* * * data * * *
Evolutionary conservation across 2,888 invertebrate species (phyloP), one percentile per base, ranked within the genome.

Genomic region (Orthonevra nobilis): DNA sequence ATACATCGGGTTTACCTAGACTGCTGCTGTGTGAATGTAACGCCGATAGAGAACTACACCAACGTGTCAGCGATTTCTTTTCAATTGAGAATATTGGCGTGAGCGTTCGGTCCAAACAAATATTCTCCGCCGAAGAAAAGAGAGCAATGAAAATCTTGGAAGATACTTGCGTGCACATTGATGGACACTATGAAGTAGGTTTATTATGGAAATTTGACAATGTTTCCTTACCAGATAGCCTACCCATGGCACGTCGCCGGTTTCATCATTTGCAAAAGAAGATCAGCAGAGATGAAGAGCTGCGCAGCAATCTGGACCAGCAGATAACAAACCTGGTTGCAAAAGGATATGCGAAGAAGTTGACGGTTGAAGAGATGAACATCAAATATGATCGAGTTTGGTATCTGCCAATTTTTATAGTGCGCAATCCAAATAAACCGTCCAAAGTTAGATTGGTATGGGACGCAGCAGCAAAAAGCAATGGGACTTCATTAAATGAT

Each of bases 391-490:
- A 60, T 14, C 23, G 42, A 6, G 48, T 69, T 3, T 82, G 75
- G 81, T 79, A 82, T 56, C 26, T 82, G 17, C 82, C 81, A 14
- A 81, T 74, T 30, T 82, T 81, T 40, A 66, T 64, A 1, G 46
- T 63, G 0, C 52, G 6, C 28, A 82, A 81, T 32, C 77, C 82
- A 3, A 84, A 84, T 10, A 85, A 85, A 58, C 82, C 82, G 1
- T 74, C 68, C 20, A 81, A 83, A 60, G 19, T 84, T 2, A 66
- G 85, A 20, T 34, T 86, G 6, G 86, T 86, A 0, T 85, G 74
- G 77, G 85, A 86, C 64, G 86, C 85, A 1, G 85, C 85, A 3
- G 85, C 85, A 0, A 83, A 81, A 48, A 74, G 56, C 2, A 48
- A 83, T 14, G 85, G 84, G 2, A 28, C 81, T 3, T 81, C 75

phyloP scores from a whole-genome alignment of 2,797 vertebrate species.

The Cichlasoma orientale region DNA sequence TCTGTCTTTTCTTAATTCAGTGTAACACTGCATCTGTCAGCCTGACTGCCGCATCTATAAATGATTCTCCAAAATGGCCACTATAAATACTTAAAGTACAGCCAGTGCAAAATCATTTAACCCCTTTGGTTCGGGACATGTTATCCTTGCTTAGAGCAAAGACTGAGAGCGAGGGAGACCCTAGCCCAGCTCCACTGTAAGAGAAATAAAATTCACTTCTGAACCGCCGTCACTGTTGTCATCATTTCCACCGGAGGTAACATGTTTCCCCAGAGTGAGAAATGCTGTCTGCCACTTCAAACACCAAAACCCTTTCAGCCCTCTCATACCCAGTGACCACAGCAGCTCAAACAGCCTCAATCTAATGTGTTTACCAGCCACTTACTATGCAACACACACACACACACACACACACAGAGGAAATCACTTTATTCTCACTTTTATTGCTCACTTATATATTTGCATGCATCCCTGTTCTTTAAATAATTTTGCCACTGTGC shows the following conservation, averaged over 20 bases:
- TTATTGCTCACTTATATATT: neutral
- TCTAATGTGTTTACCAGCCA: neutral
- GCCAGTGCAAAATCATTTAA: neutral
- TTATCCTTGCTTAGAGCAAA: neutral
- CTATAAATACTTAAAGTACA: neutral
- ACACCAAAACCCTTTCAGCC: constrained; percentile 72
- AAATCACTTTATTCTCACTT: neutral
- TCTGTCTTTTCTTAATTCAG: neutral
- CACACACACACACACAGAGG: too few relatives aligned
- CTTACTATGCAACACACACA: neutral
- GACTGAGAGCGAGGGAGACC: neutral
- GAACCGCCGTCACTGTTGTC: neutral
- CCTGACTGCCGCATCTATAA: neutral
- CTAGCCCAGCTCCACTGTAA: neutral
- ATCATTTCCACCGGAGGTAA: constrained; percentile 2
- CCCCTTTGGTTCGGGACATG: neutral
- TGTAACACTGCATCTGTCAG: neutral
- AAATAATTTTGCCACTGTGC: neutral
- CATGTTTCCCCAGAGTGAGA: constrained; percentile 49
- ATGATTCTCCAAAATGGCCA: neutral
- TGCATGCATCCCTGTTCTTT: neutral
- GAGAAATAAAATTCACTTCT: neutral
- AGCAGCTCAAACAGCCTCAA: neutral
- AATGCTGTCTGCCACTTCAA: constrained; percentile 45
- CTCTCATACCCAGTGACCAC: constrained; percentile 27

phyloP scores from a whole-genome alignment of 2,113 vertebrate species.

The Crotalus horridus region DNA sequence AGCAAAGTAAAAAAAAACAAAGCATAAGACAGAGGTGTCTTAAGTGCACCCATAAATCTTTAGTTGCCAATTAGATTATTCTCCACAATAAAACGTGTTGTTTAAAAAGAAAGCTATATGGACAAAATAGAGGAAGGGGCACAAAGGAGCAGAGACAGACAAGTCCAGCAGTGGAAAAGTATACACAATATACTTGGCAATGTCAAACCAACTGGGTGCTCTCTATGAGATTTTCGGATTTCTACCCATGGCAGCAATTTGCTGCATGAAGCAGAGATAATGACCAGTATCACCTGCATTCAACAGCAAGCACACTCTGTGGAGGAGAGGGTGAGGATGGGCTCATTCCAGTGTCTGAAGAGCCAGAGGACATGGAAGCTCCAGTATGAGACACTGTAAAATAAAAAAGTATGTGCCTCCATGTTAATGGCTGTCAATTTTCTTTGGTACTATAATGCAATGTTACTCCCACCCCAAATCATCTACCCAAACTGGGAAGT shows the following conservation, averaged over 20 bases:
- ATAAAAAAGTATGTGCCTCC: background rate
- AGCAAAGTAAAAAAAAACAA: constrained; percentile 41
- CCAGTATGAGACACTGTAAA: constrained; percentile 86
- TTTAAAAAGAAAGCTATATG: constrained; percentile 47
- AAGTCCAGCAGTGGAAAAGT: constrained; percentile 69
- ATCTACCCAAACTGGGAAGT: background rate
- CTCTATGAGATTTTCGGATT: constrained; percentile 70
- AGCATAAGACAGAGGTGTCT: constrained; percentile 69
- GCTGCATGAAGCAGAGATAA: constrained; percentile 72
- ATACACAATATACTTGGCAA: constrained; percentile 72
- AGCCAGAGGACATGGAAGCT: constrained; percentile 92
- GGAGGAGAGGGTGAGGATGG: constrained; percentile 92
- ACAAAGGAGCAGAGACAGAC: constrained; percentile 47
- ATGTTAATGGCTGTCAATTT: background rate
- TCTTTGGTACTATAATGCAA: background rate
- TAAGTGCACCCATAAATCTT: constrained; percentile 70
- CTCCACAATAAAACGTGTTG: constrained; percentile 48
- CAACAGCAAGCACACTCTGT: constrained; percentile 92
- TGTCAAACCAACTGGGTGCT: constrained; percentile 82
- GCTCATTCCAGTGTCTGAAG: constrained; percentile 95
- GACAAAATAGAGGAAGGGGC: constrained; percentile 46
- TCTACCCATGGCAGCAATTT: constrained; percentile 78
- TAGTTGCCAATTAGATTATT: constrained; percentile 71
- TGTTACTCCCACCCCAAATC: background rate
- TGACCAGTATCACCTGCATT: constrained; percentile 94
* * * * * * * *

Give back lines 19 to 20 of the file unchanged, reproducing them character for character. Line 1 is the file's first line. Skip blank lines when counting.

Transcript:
- TTATCCTTGCTTAGAGCAAA: neutral
- CTATAAATACTTAAAGTACA: neutral